Katangwe T.,Queen Elizabeth Central Hospital |
Purcell J.,University of Malawi |
Bar-Zeev N.,Queen Elizabeth Central Hospital |
Bar-Zeev N.,University of Malawi |
And 12 more authors.
Emerging Infectious Diseases | Year: 2013
A case of human melioidosis caused by a novel sequence type of Burkholderia pseudomallei occurred in a child in Malawi, southern Africa. A literature review showed that human cases reported from the continent have been increasing. Source
Garges S.,U.S. National Institutes of Health |
Aurigemma R.,U.S. National Institutes of Health |
Baccam P.,IEM Inc |
Blaney D.D.,Centers for Disease Control and Prevention |
And 20 more authors.
Emerging Infectious Diseases | Year: 2012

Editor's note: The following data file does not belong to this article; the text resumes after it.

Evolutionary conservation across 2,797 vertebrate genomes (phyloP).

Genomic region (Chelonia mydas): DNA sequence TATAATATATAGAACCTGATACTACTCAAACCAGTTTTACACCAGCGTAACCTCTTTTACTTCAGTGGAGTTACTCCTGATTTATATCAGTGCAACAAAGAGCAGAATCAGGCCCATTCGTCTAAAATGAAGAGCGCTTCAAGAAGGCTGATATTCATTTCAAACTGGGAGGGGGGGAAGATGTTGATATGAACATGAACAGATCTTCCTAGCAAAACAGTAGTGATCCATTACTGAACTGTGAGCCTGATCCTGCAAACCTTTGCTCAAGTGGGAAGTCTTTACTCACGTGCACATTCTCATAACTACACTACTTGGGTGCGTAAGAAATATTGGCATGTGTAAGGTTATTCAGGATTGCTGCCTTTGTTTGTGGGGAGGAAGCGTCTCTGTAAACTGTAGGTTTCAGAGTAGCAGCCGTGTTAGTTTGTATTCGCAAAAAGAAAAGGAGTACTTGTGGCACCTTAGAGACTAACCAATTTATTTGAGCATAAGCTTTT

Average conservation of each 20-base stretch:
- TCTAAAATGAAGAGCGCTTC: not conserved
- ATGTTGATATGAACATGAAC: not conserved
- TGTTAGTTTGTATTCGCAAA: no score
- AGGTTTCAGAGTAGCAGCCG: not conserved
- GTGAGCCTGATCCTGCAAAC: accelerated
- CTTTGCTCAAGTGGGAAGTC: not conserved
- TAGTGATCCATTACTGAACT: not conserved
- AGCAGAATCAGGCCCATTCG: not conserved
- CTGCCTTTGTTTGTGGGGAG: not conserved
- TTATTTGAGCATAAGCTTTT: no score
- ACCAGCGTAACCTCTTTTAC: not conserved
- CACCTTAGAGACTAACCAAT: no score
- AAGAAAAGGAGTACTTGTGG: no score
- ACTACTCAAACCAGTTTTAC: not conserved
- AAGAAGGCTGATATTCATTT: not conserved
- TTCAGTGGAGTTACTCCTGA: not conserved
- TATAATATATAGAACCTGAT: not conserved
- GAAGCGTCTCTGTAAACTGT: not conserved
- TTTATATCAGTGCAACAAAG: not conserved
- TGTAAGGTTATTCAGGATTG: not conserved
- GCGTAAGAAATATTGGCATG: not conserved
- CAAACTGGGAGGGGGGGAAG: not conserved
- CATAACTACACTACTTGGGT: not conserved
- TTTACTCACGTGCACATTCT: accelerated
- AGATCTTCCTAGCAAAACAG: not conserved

The US Public Health Emergency Medical Countermeasures Enterprise convened subject matter experts at the 2010 HHS Burkholderia Workshop to develop consensus recommendations for postexposure prophylaxis against and treatment for Burkholderia pseudomallei and B. mallei infections, which cause melioidosis and glanders, respectively. Drugs recommended by consensus of the participants are ceftazidime or meropenem for initial intensive therapy, and trimethoprim/sulfamethoxazole or amoxicillin/clavulanic acid for eradication therapy. For postexposure prophylaxis, recommended drugs are trimethoprim/sulfamethoxazole or co-amoxiclav. To improve the timely diagnosis of melioidosis and glanders, further development and wide distribution of rapid diagnostic assays were also recommended. Standardized animal models and B. pseudomallei strains are needed for further development of therapeutic options. Training for laboratory technicians and physicians would facilitate better diagnosis and treatment options. As of 2010, the literature did not contain broadly developed consensus recommendations for melioidosis therapy and postexposure prophylaxis (PEP) that could inform US government preparedness activities. The Public Health Emergency Medical Countermeasures Enterprise convened the 2010 HHS Burkholderia Workshop to generate expert consensus recommendations for use during a public health emergency. This enterprise is a coordinated interagency effort that is responsible for defining and prioritizing requirements for public health emergency medical countermeasures, focusing research, development, and procurement activities on the identified requirements, and establishing deployment and use strategies for medical countermeasures in the Strategic National Stockpile. A comprehensive literature review revealed consensus recommendations for other biological threat pathogens that served as a template for recommendations made during the workshop. Use of these Burkholderia recommendations will improve US government efforts in preparing for public health emergencies as well as assist clinicians in case management of melioidosis. This workshop hosted internationally recognized leaders in the field of Burkholderia spp. research and diagnostics and eminent clinicians whose expertise in the treatment for endemic melioidosis is unparalleled. The results of the workshop were achieved through structured dialogue and question-and-answer sessions. The workshop recommendations stem largely from clinical experience with melioidosis. However, the workshop participants noted that although Burkholderia mallei is sensitive to gentamicin and macrolides (in contrast to B. pseudomallei), the recommended treatment regimens and PEP for melioidosis were considered to also be appropriate for glanders. The US government will consider these expert recommendations when developing its formal policies. Source